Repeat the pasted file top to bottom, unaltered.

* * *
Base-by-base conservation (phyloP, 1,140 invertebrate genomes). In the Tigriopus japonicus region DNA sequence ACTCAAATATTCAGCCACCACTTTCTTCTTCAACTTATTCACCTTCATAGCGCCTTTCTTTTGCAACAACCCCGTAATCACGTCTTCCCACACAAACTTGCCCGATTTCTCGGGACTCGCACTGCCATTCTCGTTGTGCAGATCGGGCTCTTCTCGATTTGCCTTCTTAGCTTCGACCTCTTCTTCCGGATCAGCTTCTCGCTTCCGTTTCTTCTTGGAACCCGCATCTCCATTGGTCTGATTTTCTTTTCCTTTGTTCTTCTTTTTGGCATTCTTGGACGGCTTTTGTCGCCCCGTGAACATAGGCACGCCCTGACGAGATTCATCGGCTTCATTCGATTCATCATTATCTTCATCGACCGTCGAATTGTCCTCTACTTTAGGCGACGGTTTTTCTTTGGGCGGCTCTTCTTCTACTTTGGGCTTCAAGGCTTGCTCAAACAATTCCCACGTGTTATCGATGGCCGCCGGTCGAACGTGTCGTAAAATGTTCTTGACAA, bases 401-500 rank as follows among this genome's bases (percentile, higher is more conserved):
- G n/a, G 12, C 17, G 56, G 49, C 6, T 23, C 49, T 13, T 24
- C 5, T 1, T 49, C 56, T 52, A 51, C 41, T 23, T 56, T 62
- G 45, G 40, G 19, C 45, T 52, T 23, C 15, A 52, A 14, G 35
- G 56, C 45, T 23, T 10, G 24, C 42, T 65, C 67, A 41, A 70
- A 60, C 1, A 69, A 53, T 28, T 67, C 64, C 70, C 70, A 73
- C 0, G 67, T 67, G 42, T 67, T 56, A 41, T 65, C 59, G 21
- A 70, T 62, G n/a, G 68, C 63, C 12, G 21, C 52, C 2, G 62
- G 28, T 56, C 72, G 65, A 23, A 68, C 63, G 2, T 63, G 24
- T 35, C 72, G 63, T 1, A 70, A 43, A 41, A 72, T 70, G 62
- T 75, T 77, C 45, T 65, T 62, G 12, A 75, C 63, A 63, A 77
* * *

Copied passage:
Base-by-base conservation (phyloP, 1,140 invertebrate genomes). In the Tigriopus japonicus region DNA sequence ACTCAAATATTCAGCCACCACTTTCTTCTTCAACTTATTCACCTTCATAGCGCCTTTCTTTTGCAACAACCCCGTAATCACGTCTTCCCACACAAACTTGCCCGATTTCTCGGGACTCGCACTGCCATTCTCGTTGTGCAGATCGGGCTCTTCTCGATTTGCCTTCTTAGCTTCGACCTCTTCTTCCGGATCAGCTTCTCGCTTCCGTTTCTTCTTGGAACCCGCATCTCCATTGGTCTGATTTTCTTTTCCTTTGTTCTTCTTTTTGGCATTCTTGGACGGCTTTTGTCGCCCCGTGAACATAGGCACGCCCTGACGAGATTCATCGGCTTCATTCGATTCATCATTATCTTCATCGACCGTCGAATTGTCCTCTACTTTAGGCGACGGTTTTTCTTTGGGCGGCTCTTCTTCTACTTTGGGCTTCAAGGCTTGCTCAAACAATTCCCACGTGTTATCGATGGCCGCCGGTCGAACGTGTCGTAAAATGTTCTTGACAA, bases 401-500 rank as follows among this genome's bases (percentile, higher is more conserved):
- G n/a, G 12, C 17, G 56, G 49, C 6, T 23, C 49, T 13, T 24
- C 5, T 1, T 49, C 56, T 52, A 51, C 41, T 23, T 56, T 62
- G 45, G 40, G 19, C 45, T 52, T 23, C 15, A 52, A 14, G 35
- G 56, C 45, T 23, T 10, G 24, C 42, T 65, C 67, A 41, A 70
- A 60, C 1, A 69, A 53, T 28, T 67, C 64, C 70, C 70, A 73
- C 0, G 67, T 67, G 42, T 67, T 56, A 41, T 65, C 59, G 21
- A 70, T 62, G n/a, G 68, C 63, C 12, G 21, C 52, C 2, G 62
- G 28, T 56, C 72, G 65, A 23, A 68, C 63, G 2, T 63, G 24
- T 35, C 72, G 63, T 1, A 70, A 43, A 41, A 72, T 70, G 62
- T 75, T 77, C 45, T 65, T 62, G 12, A 75, C 63, A 63, A 77